there!” he shouted, pointing. “Let’s ‘ave ‘im!”

Raymond distracts Ernie when he is

provoked, out of fear that Ernie will go too far.

Two aspects of Peter’s personality are revealed when

he is strapped to the train tracks and starts to

daydream about cloud shapes. These are detachment

and intuitive wisdom. He shows detachment when he

is able to take his mind off of the terrifying

circumstances. “And to keep his mind off the thing

that was going to happen soon, he played a game

that his father had taught him long ago on a hot

summer’s day when they were lying on their backs in

the grass above the cliffs at Beachy Head.” Peter

knows that he is very scared, so he tries to keep his

mind off of the situation. Peter shows intuitive wisdom

not only by knowing what to think about when he is

about to get run over by a train, but also not letting

Ernie and Reynold, his tormentors, get the

satisfaction of seeing him scared. “‘How’re you doin’,

ratface?’ one of them called out to him from the

bushes above. ‘What’s it like, waitin’ for the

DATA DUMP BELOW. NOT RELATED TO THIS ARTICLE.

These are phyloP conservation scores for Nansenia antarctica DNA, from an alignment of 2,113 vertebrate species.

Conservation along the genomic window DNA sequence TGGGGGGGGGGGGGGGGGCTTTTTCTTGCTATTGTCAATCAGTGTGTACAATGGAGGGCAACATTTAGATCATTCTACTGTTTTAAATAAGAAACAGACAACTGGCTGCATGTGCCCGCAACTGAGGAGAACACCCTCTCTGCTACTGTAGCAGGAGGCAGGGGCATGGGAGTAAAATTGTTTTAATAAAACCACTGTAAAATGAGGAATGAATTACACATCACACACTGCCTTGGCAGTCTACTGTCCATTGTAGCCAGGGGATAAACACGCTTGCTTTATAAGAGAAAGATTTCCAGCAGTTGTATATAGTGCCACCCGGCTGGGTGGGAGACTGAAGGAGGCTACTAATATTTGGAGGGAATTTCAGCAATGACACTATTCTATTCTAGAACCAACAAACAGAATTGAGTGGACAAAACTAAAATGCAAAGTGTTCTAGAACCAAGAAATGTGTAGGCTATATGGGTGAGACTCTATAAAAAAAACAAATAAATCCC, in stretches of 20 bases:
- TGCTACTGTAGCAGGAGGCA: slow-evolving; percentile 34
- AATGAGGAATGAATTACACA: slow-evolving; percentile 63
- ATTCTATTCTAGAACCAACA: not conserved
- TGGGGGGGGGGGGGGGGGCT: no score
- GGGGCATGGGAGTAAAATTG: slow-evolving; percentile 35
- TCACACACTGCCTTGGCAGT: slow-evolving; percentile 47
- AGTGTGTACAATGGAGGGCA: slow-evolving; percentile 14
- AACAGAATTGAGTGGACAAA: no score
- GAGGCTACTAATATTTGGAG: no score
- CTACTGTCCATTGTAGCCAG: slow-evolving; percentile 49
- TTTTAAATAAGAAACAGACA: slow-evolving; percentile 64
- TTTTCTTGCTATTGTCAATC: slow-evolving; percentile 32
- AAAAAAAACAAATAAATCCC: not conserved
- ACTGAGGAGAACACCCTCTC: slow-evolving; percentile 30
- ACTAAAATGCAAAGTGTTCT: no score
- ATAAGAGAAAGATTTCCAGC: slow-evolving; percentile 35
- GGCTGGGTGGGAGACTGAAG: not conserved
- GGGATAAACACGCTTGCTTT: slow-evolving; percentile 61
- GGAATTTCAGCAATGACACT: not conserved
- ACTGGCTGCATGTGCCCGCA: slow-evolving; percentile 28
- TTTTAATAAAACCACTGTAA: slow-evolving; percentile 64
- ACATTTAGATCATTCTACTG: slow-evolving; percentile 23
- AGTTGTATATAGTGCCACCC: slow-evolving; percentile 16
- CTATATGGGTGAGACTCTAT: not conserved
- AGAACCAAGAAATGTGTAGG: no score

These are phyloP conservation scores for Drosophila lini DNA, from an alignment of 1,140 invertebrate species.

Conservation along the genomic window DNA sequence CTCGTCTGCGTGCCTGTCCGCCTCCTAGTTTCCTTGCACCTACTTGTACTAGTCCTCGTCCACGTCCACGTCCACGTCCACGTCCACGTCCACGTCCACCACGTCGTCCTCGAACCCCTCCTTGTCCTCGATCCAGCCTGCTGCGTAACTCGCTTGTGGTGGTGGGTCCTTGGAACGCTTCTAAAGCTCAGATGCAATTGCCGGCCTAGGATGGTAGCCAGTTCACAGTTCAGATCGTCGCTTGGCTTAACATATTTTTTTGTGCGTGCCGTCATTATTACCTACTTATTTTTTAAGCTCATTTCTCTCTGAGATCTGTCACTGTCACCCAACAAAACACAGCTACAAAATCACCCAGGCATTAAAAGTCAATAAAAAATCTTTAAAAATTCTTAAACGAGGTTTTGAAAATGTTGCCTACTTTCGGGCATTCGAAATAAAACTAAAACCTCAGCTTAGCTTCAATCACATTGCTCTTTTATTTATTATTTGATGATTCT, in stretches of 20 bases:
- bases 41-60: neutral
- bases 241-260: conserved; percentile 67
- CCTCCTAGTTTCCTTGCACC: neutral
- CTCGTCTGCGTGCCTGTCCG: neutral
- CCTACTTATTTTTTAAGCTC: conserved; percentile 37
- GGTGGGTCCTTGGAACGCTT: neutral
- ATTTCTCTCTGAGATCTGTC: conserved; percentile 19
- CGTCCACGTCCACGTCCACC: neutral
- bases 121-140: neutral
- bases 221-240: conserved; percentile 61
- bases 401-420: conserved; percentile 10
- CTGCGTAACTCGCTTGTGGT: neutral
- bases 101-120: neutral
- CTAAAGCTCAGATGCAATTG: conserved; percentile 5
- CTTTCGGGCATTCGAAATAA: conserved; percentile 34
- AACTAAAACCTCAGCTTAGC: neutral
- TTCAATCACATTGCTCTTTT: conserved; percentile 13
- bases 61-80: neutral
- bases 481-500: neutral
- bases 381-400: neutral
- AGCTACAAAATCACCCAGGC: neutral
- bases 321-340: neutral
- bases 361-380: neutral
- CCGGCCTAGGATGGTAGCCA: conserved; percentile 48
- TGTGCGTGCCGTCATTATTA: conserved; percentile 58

execution?’ He decided not to answer.”

Near the end of the story, Dahl mentions that there

are two types of people. “Some people, when they

have taken too much and have been driven beyond

the point of endurance, simply crumple and give up.

There are others, though they are not many, who will

for some reason always be unconquerable.You meet

them in time of war and also in time of peace. They

have an indomitable spirit and nothing, neither pain

nor torture nor threat of death, will cause them to give

up.” Peter is the second type of person. He has put up

with hardship and torture by Ernie and Reynold in this

story, such as being tied to the railroad tracks, having

swan wings tied to his back , and being shot in the

leg, but he never gives in. At the end of the story,

when he is falling from the tree and nearly dies, he

turns into a swan, as the title of the story suggests.

He looked up and he saw a light shining over the

waters of the lake that was of such brilliance and

beauty that he was unable to look away. The light was

beckoning him, drawing him on, and he dove toward

the light and spread his wings.”